Tuesday, 17 January 2017

The eluding case of the sleeping computer

Now, this is not Azure related, but I thought I’d share this information anyway.

Spoiler / TL;DR: If your laptop is going to sleep when inactive for a few minutes and you know it is set correctly to NOT go to sleep, check your external monitor’s power saving configuration! In my case, the external monitor was saving power and when it did so, my computer would join it in sleep as well!

Every now and then, my Windows 10 laptop would go to sleep after some (semi-random) inactivity period. In normal operation, that is not a problem and more of a minor annoyance like locking the computer, go fetch a cup of coffee or something else and return to a sleeping computer. But these days, I’ve been doing some online courses, and I find myself at times just quietly reading through documentation and not moving the mouse nor using the keyboard for a couple minutes. And that’s when this behaviour gets annoying.

Of course, the very first thing I do when I format my laptop is to disable all forms of sleep and hibernation – *I*, not the computer, know better when it’s time for it to take a nap. I had also on occasion gone through some Google searches and applied some “fixes” which “seemed” to work at the time – turns out, they didn’t, I just didn’t notice it! :)

So, today, I decided to go further and dig deeper. Event viewer was the first place I looked, only to be greeted with what I already knew: that the computer had gone to sleep and resumed from said sleep… Not much luck here. Even the “More information” link was useless as it would send me to Microsoft’s home page, instead of where it used to send me (maybe something’s broken in this Windows 10 build, not used this option in a while). Manually googling for “Kernel-Power Event ID 42” did not yield much useful information for my situation, so, back to some old-fashioned troubleshooting.

First, I created a simple batch file to simply run powercfg –requests every second, in a loop, and save that to a file, along with a timestamp. It would also echo just the timestamp to the screen so I could keep track. Every 2 to 3 minutes, and the laptop would go to sleep. Also, the only relevant thing in the log around the time it went to sleep were these two lines:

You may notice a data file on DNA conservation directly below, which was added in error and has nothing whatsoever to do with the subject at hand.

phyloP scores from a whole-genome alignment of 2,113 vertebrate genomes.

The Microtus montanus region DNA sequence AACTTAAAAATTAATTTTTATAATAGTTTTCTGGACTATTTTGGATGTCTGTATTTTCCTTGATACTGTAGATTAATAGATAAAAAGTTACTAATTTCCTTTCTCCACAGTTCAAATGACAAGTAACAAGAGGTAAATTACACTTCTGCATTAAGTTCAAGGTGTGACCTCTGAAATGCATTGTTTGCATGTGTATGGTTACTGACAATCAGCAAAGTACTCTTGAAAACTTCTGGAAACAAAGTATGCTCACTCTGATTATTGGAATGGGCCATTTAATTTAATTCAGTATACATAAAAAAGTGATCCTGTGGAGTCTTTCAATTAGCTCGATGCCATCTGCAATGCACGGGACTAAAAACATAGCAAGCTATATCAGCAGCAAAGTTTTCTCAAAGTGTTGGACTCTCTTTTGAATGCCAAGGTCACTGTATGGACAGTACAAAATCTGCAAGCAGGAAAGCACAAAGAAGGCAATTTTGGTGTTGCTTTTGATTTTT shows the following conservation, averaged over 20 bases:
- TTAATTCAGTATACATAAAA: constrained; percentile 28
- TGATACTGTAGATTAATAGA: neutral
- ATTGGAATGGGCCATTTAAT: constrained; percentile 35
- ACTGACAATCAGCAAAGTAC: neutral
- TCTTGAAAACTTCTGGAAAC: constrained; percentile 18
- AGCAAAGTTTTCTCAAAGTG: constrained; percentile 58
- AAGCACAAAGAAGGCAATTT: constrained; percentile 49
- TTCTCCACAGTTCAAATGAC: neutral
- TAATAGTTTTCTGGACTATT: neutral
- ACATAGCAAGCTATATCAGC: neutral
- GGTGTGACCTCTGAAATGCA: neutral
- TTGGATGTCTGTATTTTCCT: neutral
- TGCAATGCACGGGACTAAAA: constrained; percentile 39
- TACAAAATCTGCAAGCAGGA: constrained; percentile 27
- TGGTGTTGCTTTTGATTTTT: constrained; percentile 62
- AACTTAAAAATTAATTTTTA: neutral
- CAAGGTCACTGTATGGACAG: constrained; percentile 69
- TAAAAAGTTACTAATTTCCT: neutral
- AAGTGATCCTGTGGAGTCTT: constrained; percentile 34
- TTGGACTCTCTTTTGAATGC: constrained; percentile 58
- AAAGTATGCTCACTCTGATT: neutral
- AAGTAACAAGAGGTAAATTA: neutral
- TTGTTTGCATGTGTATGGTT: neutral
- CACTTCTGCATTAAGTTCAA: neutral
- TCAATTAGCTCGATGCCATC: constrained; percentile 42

[DRIVER]: Legacy Kernel Caller

Googling for that didn’t help much, so I decided to try a couple things, namely, using the “old” way of removing stuff that is not needed and trying to repeat the behaviour. Having seen some people complaining about USB power saving, my first try was to remove the only USB device I had attached (a mouse) and repeat the tests. Sure enough, after a couple minutes, the laptop was sleeping again, so that could not be the culprit. Next on the list, unplug my external monitor, that was plugged in through the VGA port. 2 minutes, 3 minutes, 4 minutes, 5 minutes… And it would go on and not power down! Re-plug the monitor, repeat the test, and, sure enough, 2 to 3 minutes later, my computer was sleeping again. So, check my external monitor settings and, sure enough, it had a setting for Power Saving and that setting was ON. I would never expected that to also put my computer to sleep, but apparently, it does! So, disable the setting, run the test again, and now both the monitor and computer keep going on as they should.

So, here you go, I hope this can be of use to someone else experiencing the same problem and if you know someone who suffers from this, have them check their monitor’s Power Saving setting. And now back to some more reading. :)